Key Words: hypercoagulability, cerebral veins
IgA Anticardiolipin Antibodies: Relation With Other Antiphospholipid Antibodies and Clinical Significance—Selva-O’Callaghan A (C/Siracusa no 12 bis “A”, Barcelona, 08012, Spain) Ordi-Ros J, Monegal-Ferran F, Martinez N, Cortes-Hernandez F, Vilardell-Tarres M—Thromb Haemost. 1998;79:282–285. © Schattauer Verlag, Stuttgart.
Objective: To evaluate the usefulness of IgA antiphospholipid antibodies as markers of thrombosis and/or antiphospholipid antibody syndrome. Patients and Methods: A cross-sectional study design in a tertiary, university-based, autoimmune reference hospital. Seven-hundred ninety-five patients classified into five different groups—autoimmune diseases (255), deep vein thrombosis (153), transitory ischemic attacks (108), obstetric complications (196), infectious diseases (83) and controls (81)—were tested for IgA, IgG and IgM aPL, and lupus anticoagulant. Plasma and serum samples were drawn for detection of aPL using an internationally standardized ELISA method and LA was carried out using coagulometric assays. Results: True IgA aPL were found only in two patients with systemic lupus erythematosus; these patients were also positive to IgG aPL. Conclusion: The incidence of true positivity to IgA anticardiolipin antibodies is extremely low. Their determination was not helpful in diagnosing the antiphospholipid syndrome or in explaining thrombotic events or aPL related manifestations—fetal loss—in the groups studied.
Key Words: hypercoagulability, antibodies, anticardiolipin
Atrial Fibrillation As A Risk Factor For Stroke: A Retrospective Cohort Study of Hospitalized Medicare Beneficiaries—Yuan Z, Bowlin S, Einstadter D, Cebul RD, Conners AR, Rimm AA (Dept of Epidemiology and Biostatistics, School of Medicine, Case Western Reserve University, 10900 Euclid Ave, Cleveland, OH 44106-4945)—Am J Public Health. 1998;88:395–400.
Objectives: This study examined the relationship between atrial fibrillation and (1) stroke and (2) all-cause mortality.
Methods: All eligible Medicare patients older than 65 years of age hospitalized in 1985 were followed up for 4 years. Kaplan-Meier and Cox proportional hazards models were used for assessment of risk of stroke and mortality.
Results: A total of 4 282 607 eligible Medicare patients were hospitalized in 1985. The mean age was 76.1 (±7.7) years; 58.7% were female; 7.2% were Black; and 8.4% had a diagnosis of atrial fibrillation. During the follow-up period, 66 063 patients (32.6/1000 person-years) developed nonembolic stroke and 7285 (3.6/1000) person-years) developed embolic stroke. After adjustment for age, race, sex, and comorbid conditions, atrial fibrillation remained a significant risk factor for both nonembolic stroke (relative risk [RR]=1.56) and embolic stroke (RR=5.80) and for mortality (RR=1.31). Approximately 4.5% of nonembolic and 28.7% of embolic strokes among hospitalized Medicare patients aged 65 years and older were attributable to atrial fibrillation.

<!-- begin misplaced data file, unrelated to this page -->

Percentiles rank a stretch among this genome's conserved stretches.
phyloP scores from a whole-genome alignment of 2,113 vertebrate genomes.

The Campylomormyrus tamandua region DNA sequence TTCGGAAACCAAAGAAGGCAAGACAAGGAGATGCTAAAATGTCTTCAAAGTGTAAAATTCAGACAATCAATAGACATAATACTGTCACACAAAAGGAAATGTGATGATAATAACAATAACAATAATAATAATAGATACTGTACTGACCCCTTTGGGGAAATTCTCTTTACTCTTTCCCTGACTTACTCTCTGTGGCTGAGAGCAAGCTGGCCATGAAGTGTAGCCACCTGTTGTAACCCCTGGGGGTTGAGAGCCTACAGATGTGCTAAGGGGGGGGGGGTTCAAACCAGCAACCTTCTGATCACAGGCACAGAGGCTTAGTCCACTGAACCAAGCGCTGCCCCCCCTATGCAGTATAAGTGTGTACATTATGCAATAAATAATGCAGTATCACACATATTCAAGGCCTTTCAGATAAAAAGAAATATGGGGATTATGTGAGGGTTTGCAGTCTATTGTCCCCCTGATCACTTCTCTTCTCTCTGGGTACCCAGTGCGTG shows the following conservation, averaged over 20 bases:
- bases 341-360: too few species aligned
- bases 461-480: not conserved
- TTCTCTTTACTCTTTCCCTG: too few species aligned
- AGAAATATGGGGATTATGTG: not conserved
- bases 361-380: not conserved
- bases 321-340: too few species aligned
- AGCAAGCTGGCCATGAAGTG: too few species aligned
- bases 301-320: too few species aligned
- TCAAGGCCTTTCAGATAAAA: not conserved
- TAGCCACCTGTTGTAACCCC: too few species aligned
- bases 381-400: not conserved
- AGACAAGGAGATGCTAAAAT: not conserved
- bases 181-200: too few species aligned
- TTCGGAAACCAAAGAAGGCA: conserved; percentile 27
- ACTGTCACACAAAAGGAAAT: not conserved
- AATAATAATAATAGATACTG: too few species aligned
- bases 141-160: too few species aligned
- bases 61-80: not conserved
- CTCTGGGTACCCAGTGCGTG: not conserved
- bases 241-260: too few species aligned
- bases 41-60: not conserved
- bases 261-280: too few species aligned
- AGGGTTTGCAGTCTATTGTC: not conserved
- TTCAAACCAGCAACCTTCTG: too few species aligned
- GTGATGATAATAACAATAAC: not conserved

Conclusions: This study demonstrates that atrial fibrillation is associated with an appreciable increase in the risk of stroke (both embolic and nonembolic) and in the risk of mortality from all causes.
Key Words: atrial fibrillation, risk factors
Hyperinsulinemia and Cardiovascular Disease in Elderly Men: The Honolulu Heart Program—Burchfiel CM (Division of Epidemiology and Clinical Applications, National Heart, Lung, and Blood Institute, National Institutes of Health, II Rockledge Centre, 6701 Rockledge Dr MSC 7934, Bethesda, MD 20892-7934), Sharp DS, Curb JD, Rodriguez BL, Abbott RD, Arakaki R, Yano K—Arterioscler Thromb Vasc Biol. 1998;18:450–457. © 1998 American Heart Association, Inc.
Hyperinsulinemia has been associated with cardiovascular disease (CVD), but whether this relation is independent of other CVD risk factors is uncertain. Most studies have focused on coronary heart disease (CHD), but few have included peripheral vascular disease (PVD) and stroke. Moreover, evidence in elderly and minority populations is limited. Between 1991 and 1993, 3562 elderly (71 to 93 years) Japanese-American men from the Honolulu Heart Program were examined and had fasting insulin levels measured. Hyperinsulinemia, defined as a fasting insulin ≥95th percentile among nonobese men with normal glucose tolerance and no diabetic history or medication use, was observed in 22% of the population. Subjects with hyperinsulinemia had a more adverse CVD risk factor profile and had higher age-adjusted prevalences of CHD, angina, PVD, thromboembolic stroke, and hemorrhagic stroke compared with those without hyperinsulinemia. Age-adjusted fasting insulin levels but not 2-hour levels were also significantly elevated (P<.01) in those with prevalent CVD compared with those without. In logistic regression analyses, adjustment for multiple CVD risk factors attenuated the relations of hyperinsulinemia with CHD, angina, and PVD to nonsignificant levels, whereas those involving thromboembolic and hemorrhagic stroke were strengthened and remained significant (odds ratios=2.27 and 7.53, 95% confidence intervals=1.25 to 4.13 and 1.65 to 34.25, respectively). When multivariate analyses were restricted to nondiabetic subjects, associations were slightly weaker and in general nonsignificant. Nondiabetic men with thromboembolic stroke were twice as likely to have hyperinsulinemia as those who were stroke-free, although this association was of borderline significance (odds ratio=1.99, 95% confidence interval=0.95 to 4.17, P=.069). In subjects with elevated total cholesterol levels, somewhat stronger associations were observed for PVD and stroke but not for CHD. Although further prospective studies are indicated, particularly for PVD and stroke, these cross-sectional results are consistent with an indirect role for insulin in CVD, wherein hyperinsulinemia or an underlying insulin-resistant state may adversely affect other CVD risk factors or serve as a marker for an atherogenic or thrombogenic state.